Reports about the automotive industry for the past few months have all been bleak. With dealers closed and factories shut, car sales for Q1 2020 for the global auto industry haven’t been good. Here in the Philippines, the Association of Vehicle Importers and Distributors (AVID)–an automotive alliance comprising of 20 member companies representing 26 automotive brands, recorded a 34.4% sales drop in the first quarter of the year. However, because of the fear of contracting the coronavirus when using public transportation, global interest in owning a car is higher than ever. Will this actually lead to increased car sales?
According to Bloomberg, car sales are gaining traction in countries that have eased lockdown restrictions. In Frankfurt, Germany, real estate assistant Anna Pawliczek is driving to work for the first time in her career. “I definitely have always preferred to chill out in the train, instead of being stuck at traffic lights,” she said. But days after Germany ended its lockdown, her company is asking returning employees to avoid public transportation at all costs.
In China, public relations account director James Li, says he would rather spend an hour sitting in Beijing traffic than risk 30 minutes exposed to crowds on a train. “Traffic is as bad as it could be” but the subway is still too dicey, he said.
These sentiments also reflect current driving and public transport statistics around the world. In China–where the coronavirus outbreak first occurred, morning traffic is higher than the 2019 average for Beijing, Shanghai, and Guangzhou. Meanwhile, subway use in Beijing, Shanghai, and Guangzhou is down by 53 percent, 29 percent, and 39 percent, respectively.
In Germany’s capital city of Berlin, public transport use is down by 61 percent from pre-coronavirus levels while the number of people driving has slightly recovered to 28 percent below -pre-coronavirus levels.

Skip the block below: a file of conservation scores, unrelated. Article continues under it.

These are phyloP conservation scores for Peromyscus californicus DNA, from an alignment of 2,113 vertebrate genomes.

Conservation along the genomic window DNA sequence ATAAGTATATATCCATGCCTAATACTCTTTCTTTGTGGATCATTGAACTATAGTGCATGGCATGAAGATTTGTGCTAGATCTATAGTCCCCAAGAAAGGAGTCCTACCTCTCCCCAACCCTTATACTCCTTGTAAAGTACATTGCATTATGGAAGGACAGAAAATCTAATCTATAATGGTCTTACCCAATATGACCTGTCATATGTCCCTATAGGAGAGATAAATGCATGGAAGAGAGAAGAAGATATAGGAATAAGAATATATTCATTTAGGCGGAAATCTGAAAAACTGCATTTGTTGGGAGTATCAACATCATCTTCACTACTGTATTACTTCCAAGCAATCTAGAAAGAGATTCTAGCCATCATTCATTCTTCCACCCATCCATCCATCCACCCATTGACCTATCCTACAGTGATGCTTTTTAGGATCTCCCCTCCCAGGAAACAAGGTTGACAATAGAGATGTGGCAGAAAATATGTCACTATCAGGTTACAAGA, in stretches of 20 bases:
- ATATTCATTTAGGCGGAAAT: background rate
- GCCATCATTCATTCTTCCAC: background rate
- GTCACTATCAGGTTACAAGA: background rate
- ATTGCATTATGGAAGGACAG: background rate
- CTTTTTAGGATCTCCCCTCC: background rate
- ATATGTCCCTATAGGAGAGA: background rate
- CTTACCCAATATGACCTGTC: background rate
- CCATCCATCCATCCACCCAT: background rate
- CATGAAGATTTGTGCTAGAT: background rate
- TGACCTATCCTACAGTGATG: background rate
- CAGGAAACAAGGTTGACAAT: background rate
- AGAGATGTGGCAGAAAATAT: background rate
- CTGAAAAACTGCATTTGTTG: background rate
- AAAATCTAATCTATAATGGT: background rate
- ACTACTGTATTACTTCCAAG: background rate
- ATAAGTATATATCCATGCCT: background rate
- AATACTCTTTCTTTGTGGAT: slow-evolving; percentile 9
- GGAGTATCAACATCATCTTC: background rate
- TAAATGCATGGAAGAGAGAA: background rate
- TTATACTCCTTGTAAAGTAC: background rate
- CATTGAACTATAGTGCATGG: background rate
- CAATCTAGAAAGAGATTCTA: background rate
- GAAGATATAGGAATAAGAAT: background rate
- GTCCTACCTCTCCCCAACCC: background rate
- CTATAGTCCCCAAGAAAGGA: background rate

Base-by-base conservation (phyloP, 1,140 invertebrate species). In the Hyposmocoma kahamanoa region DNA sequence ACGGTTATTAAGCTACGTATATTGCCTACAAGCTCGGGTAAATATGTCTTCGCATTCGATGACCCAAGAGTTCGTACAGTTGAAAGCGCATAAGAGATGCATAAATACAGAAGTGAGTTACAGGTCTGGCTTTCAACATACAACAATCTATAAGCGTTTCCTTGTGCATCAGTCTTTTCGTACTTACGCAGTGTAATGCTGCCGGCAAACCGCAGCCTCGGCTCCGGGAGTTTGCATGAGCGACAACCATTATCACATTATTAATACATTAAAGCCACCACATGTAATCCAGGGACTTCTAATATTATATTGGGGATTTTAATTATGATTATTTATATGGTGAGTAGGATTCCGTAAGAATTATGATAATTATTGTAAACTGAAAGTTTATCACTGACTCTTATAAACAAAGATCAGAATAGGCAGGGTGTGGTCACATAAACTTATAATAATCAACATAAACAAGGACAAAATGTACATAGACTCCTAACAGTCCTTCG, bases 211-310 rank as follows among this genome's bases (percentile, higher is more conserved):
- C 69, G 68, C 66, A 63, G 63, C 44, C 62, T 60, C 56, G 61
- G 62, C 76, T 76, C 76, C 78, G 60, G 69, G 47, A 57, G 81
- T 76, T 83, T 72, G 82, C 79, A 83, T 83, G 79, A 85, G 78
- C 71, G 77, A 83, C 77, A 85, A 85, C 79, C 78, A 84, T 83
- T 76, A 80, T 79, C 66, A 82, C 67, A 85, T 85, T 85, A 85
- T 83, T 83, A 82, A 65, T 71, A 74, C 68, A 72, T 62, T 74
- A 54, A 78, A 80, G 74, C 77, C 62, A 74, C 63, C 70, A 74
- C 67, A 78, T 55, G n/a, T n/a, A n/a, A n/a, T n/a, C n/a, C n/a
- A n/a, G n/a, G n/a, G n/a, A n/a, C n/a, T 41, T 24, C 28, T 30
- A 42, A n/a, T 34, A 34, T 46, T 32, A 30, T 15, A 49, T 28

As summer approaches in the United States, an increasing number of families are preparing for their vacation plans. Demand for long-haul recreational vehicles has increased as people opt for road trips over air travel.
Meanwhile, in the UK, eBay Motors Group says that 76 percent of the 693 car buyers it surveyed are interested in purchasing a car between now and 2-3 months after lockdown ends. All of those that said they wanted to buy a car as soon as possible are “key workers” that need a new car to get to work.
Will the Philippines experience the same scenario? Under the “new normal,” public transportation can only operate at a reduced capacity in order to practice social distancing. GMA News reports that the Metro Rail Transit 3 (MRT3) can only operate at 13 percent capacity. Because of this, MRT3 Director Michael Capati says that waiting times could last from two to three hours under the new system, compared to 30 minutes under the old one.
If anything, the enhanced community quarantine (ECQ) has clearly shown that owning a car has become increasingly advantageous for a lot of people. With a private car, people are less exposed to the risks of coronavirus and are not subject to the government’s will to shut down public transportation as a means to prevent the spread of COVID-19.
Of course, it would be unexpected for someone to suddenly buy an SUV like a Mazda CX-5 merely as a way to avoid contracting the disease. Where consumer interest among Filipinos is currently increasing is with entry-level compact cars, motorbikes, and second-hand cars.
According to our friends at Autodeal, the percentage of consumers who were willing to buy a car within a month from now has decreased, but the number of consumers that are interested in buying a car three months from now has shown significant signs of recovery.
While midsize SUVs such as the Toyota Fortuner and Mitsubishi Montero Sport have dominated car sales for the past few years, consumer interest in a post-ECQ environment has shifted towards more affordable subcompact cars. As a matter of fact, consumer interest for cars like the Toyota Vios, Honda City, and Honda Brio has experienced a 30-40 percent increase. Interestingly, consumer interest for pick-ups has shown resiliency for the duration of the ECQ.
Car sales all over the world have gone down significantly from pre-coronavirus levels, but the fear of contracting the disease when using public transportation may give the public renewed interest in purchasing a car or a motorbike of their own. At this point, it is still hard to predict whether the increased interest in cars globally and locally will be sustainable for the next 12 months.